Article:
By Leslie Small

Besides all the other ways it’s changing American life, the COVID-19 pandemic is sure to have a major impact on how the health care industry does business going forward, equities analysts said March 31 during the 24th Wall Street Comes to Washington Health Care Roundtable.

In the short term, the all-consuming nature of the public health crisis is very likely to pause health care providers’ and payers’ work on alternative payment models, said Matthew Borsch, a managing director at BMO Capital Markets. Executive attention is needed to hammer out arrangements that base provider pay on better health care quality and lower costs, he pointed out, and “efforts are being refocused right now.”

George Hill, a managing director at Deutsche Bank, added that the pandemic will also influence rate negotiations between payers and providers.

“This crisis…is going to give the hospitals the artillery to go back and demand higher prices [and] say that they’ve been put under too much pressure for too long, that the infrastructure was not readily available when it was needed,” he said.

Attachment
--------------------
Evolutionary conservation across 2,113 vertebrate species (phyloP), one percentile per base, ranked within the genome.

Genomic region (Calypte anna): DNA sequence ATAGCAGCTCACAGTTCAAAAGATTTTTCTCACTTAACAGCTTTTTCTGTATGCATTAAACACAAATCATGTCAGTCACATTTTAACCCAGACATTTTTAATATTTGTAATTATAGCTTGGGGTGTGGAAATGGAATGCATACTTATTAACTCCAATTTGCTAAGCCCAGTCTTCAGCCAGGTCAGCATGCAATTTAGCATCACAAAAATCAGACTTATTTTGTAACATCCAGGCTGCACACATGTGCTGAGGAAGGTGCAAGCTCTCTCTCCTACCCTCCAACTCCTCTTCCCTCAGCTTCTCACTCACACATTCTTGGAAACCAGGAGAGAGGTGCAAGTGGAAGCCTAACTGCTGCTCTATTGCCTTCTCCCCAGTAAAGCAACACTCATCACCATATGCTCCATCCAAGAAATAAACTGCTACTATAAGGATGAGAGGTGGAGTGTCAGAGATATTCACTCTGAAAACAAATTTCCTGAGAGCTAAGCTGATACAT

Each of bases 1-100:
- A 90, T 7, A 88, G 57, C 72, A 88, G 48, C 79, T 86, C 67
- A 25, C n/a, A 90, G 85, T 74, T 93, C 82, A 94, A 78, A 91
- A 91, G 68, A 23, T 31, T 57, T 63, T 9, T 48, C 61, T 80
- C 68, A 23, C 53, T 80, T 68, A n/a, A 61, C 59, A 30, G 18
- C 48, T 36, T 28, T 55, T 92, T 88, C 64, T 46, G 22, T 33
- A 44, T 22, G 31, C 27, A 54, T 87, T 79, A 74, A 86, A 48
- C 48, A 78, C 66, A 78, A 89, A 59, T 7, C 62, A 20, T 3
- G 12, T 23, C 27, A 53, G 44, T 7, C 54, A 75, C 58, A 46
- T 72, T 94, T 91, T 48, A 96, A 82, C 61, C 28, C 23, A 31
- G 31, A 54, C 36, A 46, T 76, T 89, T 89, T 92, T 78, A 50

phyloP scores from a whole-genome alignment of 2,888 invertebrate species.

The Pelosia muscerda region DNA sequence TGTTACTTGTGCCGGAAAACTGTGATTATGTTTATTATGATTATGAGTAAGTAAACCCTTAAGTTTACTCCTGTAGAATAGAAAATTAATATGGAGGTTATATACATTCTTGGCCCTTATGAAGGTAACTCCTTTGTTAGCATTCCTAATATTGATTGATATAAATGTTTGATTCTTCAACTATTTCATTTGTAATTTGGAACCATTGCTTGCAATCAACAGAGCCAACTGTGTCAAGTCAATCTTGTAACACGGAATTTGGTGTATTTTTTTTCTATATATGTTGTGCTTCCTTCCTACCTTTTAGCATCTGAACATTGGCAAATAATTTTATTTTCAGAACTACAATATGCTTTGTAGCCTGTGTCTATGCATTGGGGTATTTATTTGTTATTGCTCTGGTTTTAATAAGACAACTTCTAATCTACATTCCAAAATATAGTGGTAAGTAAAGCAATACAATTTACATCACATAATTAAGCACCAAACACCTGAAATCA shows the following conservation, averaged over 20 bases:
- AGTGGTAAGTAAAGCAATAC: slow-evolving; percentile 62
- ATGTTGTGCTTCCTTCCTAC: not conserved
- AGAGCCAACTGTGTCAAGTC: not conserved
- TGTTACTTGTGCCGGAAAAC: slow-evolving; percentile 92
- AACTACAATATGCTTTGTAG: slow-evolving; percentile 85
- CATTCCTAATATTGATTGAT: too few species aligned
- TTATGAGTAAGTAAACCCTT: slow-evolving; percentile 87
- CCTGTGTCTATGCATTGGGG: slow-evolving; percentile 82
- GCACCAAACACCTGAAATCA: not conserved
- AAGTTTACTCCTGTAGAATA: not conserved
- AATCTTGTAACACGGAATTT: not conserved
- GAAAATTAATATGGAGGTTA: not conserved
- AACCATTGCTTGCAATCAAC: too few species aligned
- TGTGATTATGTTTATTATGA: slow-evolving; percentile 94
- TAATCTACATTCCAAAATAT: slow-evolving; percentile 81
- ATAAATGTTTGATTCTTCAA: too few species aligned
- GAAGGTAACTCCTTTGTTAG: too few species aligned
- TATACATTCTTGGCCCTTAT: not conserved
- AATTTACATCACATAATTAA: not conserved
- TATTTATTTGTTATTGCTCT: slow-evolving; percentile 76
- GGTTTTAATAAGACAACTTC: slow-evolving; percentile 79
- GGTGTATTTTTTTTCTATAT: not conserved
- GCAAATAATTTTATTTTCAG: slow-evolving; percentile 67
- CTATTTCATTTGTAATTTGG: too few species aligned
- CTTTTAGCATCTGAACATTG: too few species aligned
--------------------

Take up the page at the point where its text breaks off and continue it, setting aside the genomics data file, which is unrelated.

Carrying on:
“You’re going to see high-acuity providers try to build a wall around the prices that they charge and the value that they think that they provide,” Hill predicted. “And as we come out of a crisis like this, it’s going to be hard for payer organizations — whether we’re talking about the government or whether we’re talking about commercial payers — to push back.”

On the plus side, changes that occur during the current crisis will probably accelerate innovation in the health care sector, said Ricky Goldwasser, a managing director at Morgan Stanley.

“We have to think about some of the news that came out of CMS, where nurse practitioners can now write prescriptions,” she said. “I think that we’re going to see a real…leap forward in some of the trends that we were looking for that otherwise would have taken five years to a decade.”

Datapoint: Amarin Loses Key Vascepa Patents

April 6, 2020

A Nevada district judge last week invalidated patents for Amarin’s Vascepa, a fish-oil based cholesterol drug that was poised as a blockbuster. Vascepa will now be open to generic competition, though none are currently approved by the FDA. The drugmaker said it will appeal the decision. Vascepa currently holds preferred status for 24% of all covered lives in the United States.

A Nevada district judge last week invalidated patents for Amarin’s Vascepa, a fish-oil based cholesterol drug that was poised as a blockbuster. Vascepa will now be open to generic competition, though none are currently approved by the FDA. The drugmaker said it will appeal the decision. Vascepa currently holds preferred status for 24% of all covered lives in the United States.

SOURCE: MMIT Analytics, as of 4/1/20